Finally, on October 24th, 2017 BadRabbit made its debut. This ransomware is a variant of NotPetya that leverage hard coded and stolen credentials to spread across the local network. However, the fact that it didn’t use EternalBlue to spread laterally like WannaCry and NotPetya (it used another Equation’s group exploit called EternalRomance instead) and the fact that a vaccine to prevent the infection was quickly available the day of the attack have mitigated much of the impact of this last big wave of 2017’s ransomware.

Looking at the impact those ransomware incidents have had we can realize the importance for organizations to implement some basic security controls such:

  • An updated inventory of the computers assets. You can’t protect what you don’t know you have.
  • An effective Vulnerability Management Program to ensure systems are correctly patched for critical vulnerabilities.
  • Access control and proper network segmentation.
  • Do proper Windows hardening and take advantage of the new security controls Microsoft is including on its OS. You can find here a good article from Microsoft on this topic.
  • Have an effective backup strategy to be able to recover the important data in case of disaster but also in case of ransomware infection.
  • Limit user privileges on the endpoints whenever is possible. Notpetya would not have been as effective if users had not local administrator privileges on the endpoints.
  • Limit the internet access from production servers whenever possible.
  • Implement and test an Incident Response Plan that includes ransomware scenarios to avoid any improvisation in a crisis scenario.
  • Use effective Endpoint security solutions able to identify Indicator of Attack/compromise rather than rely only on signature based detection.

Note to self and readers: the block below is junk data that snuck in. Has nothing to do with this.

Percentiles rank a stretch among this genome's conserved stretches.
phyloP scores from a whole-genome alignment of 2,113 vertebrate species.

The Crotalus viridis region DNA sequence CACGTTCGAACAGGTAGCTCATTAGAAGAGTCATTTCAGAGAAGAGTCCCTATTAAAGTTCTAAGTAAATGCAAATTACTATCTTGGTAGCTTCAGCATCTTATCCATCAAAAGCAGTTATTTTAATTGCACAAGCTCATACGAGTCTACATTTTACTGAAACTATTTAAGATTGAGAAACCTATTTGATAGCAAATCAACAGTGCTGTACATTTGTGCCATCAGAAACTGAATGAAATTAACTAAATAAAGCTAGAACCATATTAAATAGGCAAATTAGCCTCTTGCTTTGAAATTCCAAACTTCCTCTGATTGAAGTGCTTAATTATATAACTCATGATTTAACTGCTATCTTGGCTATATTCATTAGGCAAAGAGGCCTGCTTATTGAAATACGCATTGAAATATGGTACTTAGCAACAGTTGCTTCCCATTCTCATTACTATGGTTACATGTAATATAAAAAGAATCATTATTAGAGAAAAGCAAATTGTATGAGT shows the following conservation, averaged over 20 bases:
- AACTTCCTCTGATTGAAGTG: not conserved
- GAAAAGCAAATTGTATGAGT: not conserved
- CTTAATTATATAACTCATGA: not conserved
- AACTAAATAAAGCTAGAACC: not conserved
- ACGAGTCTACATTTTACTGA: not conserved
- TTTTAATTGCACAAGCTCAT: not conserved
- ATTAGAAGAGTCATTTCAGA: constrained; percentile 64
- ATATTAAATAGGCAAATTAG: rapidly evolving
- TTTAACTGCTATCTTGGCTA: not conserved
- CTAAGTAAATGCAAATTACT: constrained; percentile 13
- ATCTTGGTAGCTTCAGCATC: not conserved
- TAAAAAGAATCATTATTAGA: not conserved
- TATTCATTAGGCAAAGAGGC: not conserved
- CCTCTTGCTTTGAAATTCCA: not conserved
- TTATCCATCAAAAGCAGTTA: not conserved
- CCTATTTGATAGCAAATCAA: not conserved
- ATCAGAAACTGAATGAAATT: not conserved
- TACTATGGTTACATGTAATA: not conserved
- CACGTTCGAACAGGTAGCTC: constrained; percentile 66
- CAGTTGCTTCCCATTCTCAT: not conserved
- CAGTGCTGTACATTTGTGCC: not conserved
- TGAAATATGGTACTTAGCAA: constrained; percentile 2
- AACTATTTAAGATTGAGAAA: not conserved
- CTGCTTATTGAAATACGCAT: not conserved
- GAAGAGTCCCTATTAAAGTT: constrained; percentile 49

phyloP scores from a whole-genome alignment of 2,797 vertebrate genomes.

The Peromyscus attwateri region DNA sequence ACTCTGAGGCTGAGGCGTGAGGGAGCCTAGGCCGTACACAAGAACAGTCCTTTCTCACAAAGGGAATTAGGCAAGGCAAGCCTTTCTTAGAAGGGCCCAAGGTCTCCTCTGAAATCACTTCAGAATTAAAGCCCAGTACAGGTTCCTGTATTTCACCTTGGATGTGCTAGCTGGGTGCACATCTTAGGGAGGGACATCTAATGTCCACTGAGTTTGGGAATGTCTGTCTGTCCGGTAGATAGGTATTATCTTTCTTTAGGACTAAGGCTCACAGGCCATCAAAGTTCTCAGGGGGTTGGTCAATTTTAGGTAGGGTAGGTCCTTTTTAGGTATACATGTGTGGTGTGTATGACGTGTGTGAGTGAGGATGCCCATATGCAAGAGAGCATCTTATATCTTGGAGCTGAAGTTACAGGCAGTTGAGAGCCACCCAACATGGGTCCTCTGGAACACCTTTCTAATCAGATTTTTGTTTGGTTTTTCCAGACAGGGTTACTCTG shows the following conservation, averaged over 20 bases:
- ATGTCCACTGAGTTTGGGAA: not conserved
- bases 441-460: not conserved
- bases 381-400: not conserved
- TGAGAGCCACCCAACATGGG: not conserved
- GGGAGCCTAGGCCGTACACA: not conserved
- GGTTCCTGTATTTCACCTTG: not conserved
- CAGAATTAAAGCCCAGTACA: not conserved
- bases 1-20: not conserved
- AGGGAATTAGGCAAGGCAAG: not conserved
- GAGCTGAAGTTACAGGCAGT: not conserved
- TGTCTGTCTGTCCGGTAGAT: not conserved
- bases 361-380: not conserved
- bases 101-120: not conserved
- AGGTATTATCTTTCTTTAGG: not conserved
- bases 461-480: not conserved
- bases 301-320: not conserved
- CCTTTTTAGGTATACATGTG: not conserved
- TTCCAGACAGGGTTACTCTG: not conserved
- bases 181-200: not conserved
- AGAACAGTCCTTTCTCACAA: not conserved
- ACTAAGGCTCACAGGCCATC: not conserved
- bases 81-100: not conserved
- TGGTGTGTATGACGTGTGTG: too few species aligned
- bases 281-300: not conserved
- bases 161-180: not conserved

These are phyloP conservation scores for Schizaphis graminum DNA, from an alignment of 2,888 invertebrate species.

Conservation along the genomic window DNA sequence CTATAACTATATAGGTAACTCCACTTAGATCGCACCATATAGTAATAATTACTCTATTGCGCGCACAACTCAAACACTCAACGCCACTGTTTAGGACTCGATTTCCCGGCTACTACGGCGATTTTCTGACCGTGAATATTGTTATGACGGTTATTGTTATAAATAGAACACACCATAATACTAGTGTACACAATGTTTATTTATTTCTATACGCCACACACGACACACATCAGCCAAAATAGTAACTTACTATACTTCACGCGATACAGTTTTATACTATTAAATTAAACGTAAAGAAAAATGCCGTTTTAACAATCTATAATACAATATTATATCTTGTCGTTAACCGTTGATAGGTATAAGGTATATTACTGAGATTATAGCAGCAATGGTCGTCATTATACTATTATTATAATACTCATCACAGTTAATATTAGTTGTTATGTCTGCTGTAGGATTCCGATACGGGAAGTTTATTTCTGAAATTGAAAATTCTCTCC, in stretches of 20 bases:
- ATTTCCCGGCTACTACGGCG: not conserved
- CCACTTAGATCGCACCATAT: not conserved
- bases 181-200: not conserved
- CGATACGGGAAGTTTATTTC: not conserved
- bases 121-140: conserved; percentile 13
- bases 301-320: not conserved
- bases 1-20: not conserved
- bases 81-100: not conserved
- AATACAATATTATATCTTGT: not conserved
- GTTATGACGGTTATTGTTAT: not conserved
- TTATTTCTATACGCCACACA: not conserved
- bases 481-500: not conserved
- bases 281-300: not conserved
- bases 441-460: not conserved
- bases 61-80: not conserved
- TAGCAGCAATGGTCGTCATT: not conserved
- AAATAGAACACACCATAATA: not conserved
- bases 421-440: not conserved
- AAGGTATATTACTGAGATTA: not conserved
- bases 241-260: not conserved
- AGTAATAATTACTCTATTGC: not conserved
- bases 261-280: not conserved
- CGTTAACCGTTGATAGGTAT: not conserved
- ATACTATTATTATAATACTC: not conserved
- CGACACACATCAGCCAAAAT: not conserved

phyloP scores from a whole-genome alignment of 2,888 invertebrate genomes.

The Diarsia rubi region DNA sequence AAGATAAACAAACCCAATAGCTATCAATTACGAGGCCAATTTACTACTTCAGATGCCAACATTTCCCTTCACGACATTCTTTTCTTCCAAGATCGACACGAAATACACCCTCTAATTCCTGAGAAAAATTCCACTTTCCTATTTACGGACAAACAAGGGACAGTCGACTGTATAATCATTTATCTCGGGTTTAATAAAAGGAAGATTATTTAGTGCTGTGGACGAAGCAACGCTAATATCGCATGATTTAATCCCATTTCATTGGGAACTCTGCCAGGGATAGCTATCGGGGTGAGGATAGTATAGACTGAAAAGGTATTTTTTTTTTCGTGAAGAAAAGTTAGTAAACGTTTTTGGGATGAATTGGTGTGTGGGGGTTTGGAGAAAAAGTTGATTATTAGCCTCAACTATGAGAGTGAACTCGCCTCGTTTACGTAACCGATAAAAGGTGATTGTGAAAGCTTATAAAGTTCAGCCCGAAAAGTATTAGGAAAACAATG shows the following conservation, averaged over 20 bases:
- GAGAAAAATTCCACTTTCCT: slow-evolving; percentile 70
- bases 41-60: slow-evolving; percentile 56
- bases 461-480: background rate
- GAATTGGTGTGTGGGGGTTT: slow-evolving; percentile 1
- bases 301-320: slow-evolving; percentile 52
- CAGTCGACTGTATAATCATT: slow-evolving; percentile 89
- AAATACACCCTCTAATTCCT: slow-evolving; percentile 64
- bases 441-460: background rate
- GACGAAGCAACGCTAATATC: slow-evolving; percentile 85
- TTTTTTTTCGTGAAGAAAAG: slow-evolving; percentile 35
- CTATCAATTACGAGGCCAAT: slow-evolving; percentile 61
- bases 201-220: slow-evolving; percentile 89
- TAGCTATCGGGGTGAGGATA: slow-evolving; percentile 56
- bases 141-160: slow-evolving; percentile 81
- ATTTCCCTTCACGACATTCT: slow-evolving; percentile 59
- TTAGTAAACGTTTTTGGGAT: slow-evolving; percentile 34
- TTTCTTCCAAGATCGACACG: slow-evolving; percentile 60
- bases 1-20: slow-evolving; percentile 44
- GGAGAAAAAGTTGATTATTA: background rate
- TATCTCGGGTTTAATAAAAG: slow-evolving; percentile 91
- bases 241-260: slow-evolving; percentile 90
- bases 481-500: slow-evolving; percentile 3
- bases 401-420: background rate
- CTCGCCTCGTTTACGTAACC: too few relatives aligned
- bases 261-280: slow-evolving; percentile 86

In conclusion, 2017 was the year of the of worm-style ransomware such as WannaCry or Notpetya, which affected organizations all over the world and used advanced lateral movement techniques to enable its spread. I think we should expect this trend to continue and evolve in the near future. I believe it’s important for the organizations to get as prepared as possible to prevent and be able to successfully react to such threats.

Sources:

If you’re in Switzerland this January, join us at the SIGS Kick Off in Zurich or the ICT Networkingparty 2018 in Bern. Our focus in 2018 throughout the SIGS .series 2018 will be MSS, and both these events promise to bring together the brightest minds in the IT Security industry to share thinking on 2018 trends.

Omar Benjumea

Omar Benjumea

Global MSS Architect at Kudelski Security
Omar Benjumea is a Spanish Security Professional passionate about information security, Agile development and DevOPS topics.

After working in variety of different roles such as Security Consultant, Security Engineer, Security presales, Team Leader and Security Officer Omar moved to Switzerland to join Kudelski Security as Global MSS Architect.

Omar's most relevant certifications in the field include CISA, CISM, CISSP, GCIH and PMP. He also has extensive experience in conducting PCI DSS Assessments as a certified QSA.
Omar Benjumea